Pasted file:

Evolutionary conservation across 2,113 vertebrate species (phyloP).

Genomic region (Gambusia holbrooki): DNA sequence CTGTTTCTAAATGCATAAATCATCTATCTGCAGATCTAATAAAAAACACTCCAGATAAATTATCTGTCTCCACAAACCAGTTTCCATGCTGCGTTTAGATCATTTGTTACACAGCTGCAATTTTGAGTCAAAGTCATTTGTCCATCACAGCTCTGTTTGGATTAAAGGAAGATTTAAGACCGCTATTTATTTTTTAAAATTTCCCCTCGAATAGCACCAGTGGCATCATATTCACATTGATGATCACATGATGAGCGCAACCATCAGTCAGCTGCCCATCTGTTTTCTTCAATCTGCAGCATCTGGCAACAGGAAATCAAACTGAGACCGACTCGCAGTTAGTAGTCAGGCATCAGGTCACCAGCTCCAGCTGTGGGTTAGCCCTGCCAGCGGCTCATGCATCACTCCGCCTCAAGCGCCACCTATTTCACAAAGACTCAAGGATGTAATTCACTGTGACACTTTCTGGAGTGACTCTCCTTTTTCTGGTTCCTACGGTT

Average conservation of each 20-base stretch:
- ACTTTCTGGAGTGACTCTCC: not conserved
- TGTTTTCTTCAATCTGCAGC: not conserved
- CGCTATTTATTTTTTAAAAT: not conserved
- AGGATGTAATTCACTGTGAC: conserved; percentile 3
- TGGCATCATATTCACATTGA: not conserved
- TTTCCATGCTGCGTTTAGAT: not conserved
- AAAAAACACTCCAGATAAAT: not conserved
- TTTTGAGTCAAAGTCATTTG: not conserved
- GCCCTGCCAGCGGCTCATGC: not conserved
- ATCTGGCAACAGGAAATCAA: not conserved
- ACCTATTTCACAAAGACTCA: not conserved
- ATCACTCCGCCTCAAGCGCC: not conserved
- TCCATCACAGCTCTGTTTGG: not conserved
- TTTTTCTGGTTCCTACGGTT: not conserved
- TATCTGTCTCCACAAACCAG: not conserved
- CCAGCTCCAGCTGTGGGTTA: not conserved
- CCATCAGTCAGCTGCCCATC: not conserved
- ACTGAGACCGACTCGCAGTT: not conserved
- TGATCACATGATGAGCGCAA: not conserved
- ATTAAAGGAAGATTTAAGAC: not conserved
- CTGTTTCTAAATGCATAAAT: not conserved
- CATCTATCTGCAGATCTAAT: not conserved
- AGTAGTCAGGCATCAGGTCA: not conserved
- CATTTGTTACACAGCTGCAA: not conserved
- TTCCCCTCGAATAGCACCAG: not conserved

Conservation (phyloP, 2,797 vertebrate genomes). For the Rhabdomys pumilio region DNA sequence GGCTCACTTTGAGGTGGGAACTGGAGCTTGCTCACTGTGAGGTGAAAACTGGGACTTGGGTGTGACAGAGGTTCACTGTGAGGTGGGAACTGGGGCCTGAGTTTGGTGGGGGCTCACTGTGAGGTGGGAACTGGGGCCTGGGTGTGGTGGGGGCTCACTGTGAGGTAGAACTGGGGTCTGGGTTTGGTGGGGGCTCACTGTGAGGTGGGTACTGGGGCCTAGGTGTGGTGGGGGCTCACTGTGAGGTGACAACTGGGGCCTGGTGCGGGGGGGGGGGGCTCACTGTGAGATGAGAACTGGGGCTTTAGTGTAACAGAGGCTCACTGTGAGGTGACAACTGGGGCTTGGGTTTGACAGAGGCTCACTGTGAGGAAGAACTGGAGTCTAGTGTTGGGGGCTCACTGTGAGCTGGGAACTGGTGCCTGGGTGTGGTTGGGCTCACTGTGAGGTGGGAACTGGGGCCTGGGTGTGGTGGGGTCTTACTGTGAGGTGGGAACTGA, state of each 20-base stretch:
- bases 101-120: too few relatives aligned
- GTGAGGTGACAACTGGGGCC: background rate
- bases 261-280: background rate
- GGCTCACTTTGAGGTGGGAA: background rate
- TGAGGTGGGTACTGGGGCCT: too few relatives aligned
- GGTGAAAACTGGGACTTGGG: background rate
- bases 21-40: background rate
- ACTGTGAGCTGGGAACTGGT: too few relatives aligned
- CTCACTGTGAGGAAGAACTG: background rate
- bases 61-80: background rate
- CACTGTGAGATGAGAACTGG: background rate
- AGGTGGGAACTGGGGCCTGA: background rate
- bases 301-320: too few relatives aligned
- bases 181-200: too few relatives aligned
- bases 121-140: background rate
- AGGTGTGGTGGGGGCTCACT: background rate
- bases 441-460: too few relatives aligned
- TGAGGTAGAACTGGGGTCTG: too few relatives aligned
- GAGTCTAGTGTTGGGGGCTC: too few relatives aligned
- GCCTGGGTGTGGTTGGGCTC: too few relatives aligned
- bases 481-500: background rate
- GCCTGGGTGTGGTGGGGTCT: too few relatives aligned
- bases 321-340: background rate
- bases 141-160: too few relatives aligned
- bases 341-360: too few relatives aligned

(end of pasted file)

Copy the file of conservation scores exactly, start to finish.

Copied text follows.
Evolutionary conservation across 2,113 vertebrate species (phyloP).

Genomic region (Gambusia holbrooki): DNA sequence CTGTTTCTAAATGCATAAATCATCTATCTGCAGATCTAATAAAAAACACTCCAGATAAATTATCTGTCTCCACAAACCAGTTTCCATGCTGCGTTTAGATCATTTGTTACACAGCTGCAATTTTGAGTCAAAGTCATTTGTCCATCACAGCTCTGTTTGGATTAAAGGAAGATTTAAGACCGCTATTTATTTTTTAAAATTTCCCCTCGAATAGCACCAGTGGCATCATATTCACATTGATGATCACATGATGAGCGCAACCATCAGTCAGCTGCCCATCTGTTTTCTTCAATCTGCAGCATCTGGCAACAGGAAATCAAACTGAGACCGACTCGCAGTTAGTAGTCAGGCATCAGGTCACCAGCTCCAGCTGTGGGTTAGCCCTGCCAGCGGCTCATGCATCACTCCGCCTCAAGCGCCACCTATTTCACAAAGACTCAAGGATGTAATTCACTGTGACACTTTCTGGAGTGACTCTCCTTTTTCTGGTTCCTACGGTT

Average conservation of each 20-base stretch:
- ACTTTCTGGAGTGACTCTCC: not conserved
- TGTTTTCTTCAATCTGCAGC: not conserved
- CGCTATTTATTTTTTAAAAT: not conserved
- AGGATGTAATTCACTGTGAC: conserved; percentile 3
- TGGCATCATATTCACATTGA: not conserved
- TTTCCATGCTGCGTTTAGAT: not conserved
- AAAAAACACTCCAGATAAAT: not conserved
- TTTTGAGTCAAAGTCATTTG: not conserved
- GCCCTGCCAGCGGCTCATGC: not conserved
- ATCTGGCAACAGGAAATCAA: not conserved
- ACCTATTTCACAAAGACTCA: not conserved
- ATCACTCCGCCTCAAGCGCC: not conserved
- TCCATCACAGCTCTGTTTGG: not conserved
- TTTTTCTGGTTCCTACGGTT: not conserved
- TATCTGTCTCCACAAACCAG: not conserved
- CCAGCTCCAGCTGTGGGTTA: not conserved
- CCATCAGTCAGCTGCCCATC: not conserved
- ACTGAGACCGACTCGCAGTT: not conserved
- TGATCACATGATGAGCGCAA: not conserved
- ATTAAAGGAAGATTTAAGAC: not conserved
- CTGTTTCTAAATGCATAAAT: not conserved
- CATCTATCTGCAGATCTAAT: not conserved
- AGTAGTCAGGCATCAGGTCA: not conserved
- CATTTGTTACACAGCTGCAA: not conserved
- TTCCCCTCGAATAGCACCAG: not conserved

Conservation (phyloP, 2,797 vertebrate genomes). For the Rhabdomys pumilio region DNA sequence GGCTCACTTTGAGGTGGGAACTGGAGCTTGCTCACTGTGAGGTGAAAACTGGGACTTGGGTGTGACAGAGGTTCACTGTGAGGTGGGAACTGGGGCCTGAGTTTGGTGGGGGCTCACTGTGAGGTGGGAACTGGGGCCTGGGTGTGGTGGGGGCTCACTGTGAGGTAGAACTGGGGTCTGGGTTTGGTGGGGGCTCACTGTGAGGTGGGTACTGGGGCCTAGGTGTGGTGGGGGCTCACTGTGAGGTGACAACTGGGGCCTGGTGCGGGGGGGGGGGGCTCACTGTGAGATGAGAACTGGGGCTTTAGTGTAACAGAGGCTCACTGTGAGGTGACAACTGGGGCTTGGGTTTGACAGAGGCTCACTGTGAGGAAGAACTGGAGTCTAGTGTTGGGGGCTCACTGTGAGCTGGGAACTGGTGCCTGGGTGTGGTTGGGCTCACTGTGAGGTGGGAACTGGGGCCTGGGTGTGGTGGGGTCTTACTGTGAGGTGGGAACTGA, state of each 20-base stretch:
- bases 101-120: too few relatives aligned
- GTGAGGTGACAACTGGGGCC: background rate
- bases 261-280: background rate
- GGCTCACTTTGAGGTGGGAA: background rate
- TGAGGTGGGTACTGGGGCCT: too few relatives aligned
- GGTGAAAACTGGGACTTGGG: background rate
- bases 21-40: background rate
- ACTGTGAGCTGGGAACTGGT: too few relatives aligned
- CTCACTGTGAGGAAGAACTG: background rate
- bases 61-80: background rate
- CACTGTGAGATGAGAACTGG: background rate
- AGGTGGGAACTGGGGCCTGA: background rate
- bases 301-320: too few relatives aligned
- bases 181-200: too few relatives aligned
- bases 121-140: background rate
- AGGTGTGGTGGGGGCTCACT: background rate
- bases 441-460: too few relatives aligned
- TGAGGTAGAACTGGGGTCTG: too few relatives aligned
- GAGTCTAGTGTTGGGGGCTC: too few relatives aligned
- GCCTGGGTGTGGTTGGGCTC: too few relatives aligned
- bases 481-500: background rate
- GCCTGGGTGTGGTGGGGTCT: too few relatives aligned
- bases 321-340: background rate
- bases 141-160: too few relatives aligned
- bases 341-360: too few relatives aligned